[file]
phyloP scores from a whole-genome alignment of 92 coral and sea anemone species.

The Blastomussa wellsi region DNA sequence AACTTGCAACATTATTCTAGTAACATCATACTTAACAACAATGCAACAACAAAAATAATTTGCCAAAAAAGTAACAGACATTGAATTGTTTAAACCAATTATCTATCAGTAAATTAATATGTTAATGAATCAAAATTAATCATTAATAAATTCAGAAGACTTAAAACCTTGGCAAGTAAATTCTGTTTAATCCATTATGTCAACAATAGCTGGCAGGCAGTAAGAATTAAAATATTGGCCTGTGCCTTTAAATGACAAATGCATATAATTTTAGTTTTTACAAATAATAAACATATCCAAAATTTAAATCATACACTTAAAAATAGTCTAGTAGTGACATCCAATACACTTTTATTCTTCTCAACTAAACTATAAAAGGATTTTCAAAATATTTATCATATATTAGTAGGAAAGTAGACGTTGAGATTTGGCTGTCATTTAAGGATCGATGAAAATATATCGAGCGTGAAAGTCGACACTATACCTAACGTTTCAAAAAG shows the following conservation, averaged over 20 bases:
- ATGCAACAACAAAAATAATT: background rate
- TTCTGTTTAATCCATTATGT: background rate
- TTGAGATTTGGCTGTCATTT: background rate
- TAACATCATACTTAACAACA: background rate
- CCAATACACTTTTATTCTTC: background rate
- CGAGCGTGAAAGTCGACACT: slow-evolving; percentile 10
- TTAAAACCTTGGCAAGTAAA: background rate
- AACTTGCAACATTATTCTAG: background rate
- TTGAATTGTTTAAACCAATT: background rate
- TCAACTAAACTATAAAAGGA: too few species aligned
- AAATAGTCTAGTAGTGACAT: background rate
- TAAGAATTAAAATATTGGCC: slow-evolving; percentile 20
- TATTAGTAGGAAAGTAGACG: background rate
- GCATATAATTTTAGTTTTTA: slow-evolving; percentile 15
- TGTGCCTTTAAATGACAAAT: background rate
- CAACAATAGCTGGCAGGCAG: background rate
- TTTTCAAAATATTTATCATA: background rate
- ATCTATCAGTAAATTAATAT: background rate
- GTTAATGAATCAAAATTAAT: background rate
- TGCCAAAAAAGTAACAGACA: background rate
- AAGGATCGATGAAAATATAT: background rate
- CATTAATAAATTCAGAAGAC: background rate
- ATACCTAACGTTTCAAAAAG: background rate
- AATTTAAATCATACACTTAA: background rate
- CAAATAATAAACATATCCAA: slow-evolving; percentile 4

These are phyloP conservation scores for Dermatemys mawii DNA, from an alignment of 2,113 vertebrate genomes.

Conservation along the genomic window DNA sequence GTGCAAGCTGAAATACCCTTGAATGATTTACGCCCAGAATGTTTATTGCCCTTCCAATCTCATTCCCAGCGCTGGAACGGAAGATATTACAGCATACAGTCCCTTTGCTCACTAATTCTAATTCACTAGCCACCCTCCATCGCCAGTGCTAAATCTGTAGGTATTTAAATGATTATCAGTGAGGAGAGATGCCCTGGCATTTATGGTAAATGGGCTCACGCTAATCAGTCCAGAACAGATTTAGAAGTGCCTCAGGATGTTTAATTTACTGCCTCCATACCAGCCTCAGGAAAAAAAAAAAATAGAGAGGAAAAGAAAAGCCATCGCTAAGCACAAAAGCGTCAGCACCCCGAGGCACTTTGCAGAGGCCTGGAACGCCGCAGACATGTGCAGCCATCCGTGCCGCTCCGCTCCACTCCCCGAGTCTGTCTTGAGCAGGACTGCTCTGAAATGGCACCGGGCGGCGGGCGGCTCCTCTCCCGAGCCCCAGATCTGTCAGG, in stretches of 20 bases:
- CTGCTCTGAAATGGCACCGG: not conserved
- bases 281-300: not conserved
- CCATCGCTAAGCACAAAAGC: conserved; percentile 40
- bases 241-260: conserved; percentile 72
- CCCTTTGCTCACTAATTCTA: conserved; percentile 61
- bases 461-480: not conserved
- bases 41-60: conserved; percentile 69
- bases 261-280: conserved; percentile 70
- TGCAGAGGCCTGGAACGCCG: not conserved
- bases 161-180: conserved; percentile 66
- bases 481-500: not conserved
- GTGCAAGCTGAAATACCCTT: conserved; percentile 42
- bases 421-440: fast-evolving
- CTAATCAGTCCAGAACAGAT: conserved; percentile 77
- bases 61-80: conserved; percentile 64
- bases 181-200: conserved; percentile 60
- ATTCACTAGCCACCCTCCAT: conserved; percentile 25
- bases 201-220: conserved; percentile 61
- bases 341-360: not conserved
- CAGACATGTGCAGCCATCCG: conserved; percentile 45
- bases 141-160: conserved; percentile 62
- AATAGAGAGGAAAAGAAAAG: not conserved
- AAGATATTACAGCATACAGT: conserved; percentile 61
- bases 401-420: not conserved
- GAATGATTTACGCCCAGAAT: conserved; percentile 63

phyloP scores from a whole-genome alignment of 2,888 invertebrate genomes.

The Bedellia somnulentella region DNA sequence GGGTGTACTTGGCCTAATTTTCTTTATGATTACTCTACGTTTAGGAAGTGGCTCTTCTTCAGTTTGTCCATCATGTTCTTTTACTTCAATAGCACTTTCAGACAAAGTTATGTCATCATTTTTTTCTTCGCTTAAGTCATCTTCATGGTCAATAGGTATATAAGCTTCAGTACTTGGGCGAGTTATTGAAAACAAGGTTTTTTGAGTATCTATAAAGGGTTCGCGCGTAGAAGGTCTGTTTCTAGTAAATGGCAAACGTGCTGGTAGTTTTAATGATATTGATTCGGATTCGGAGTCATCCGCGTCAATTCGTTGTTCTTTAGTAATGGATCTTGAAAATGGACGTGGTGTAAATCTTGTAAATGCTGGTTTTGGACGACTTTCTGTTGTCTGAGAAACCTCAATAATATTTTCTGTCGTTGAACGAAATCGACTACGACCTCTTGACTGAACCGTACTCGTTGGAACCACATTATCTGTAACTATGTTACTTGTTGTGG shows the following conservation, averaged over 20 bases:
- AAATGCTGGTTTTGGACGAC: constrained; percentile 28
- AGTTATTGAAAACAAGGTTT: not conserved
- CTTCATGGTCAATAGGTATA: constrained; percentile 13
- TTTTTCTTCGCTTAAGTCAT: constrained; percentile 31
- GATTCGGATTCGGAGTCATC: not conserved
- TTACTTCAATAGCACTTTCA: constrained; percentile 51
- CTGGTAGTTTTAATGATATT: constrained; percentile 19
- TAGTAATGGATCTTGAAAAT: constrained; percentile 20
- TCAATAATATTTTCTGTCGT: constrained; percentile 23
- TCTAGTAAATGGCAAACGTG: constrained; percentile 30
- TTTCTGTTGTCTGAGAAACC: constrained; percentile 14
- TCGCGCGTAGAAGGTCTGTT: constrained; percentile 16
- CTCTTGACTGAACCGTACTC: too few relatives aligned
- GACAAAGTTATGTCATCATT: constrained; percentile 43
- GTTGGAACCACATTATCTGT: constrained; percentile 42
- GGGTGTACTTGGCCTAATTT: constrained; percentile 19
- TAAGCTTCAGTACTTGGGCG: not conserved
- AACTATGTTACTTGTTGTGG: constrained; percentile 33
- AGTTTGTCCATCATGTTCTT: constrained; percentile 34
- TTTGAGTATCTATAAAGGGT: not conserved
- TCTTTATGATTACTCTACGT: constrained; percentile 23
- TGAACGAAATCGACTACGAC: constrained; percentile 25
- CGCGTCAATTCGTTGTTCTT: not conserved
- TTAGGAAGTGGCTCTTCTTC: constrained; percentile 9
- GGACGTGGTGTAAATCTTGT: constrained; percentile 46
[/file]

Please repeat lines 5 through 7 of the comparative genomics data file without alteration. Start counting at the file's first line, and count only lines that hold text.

- TTGAGATTTGGCTGTCATTT: background rate
- TAACATCATACTTAACAACA: background rate
- CCAATACACTTTTATTCTTC: background rate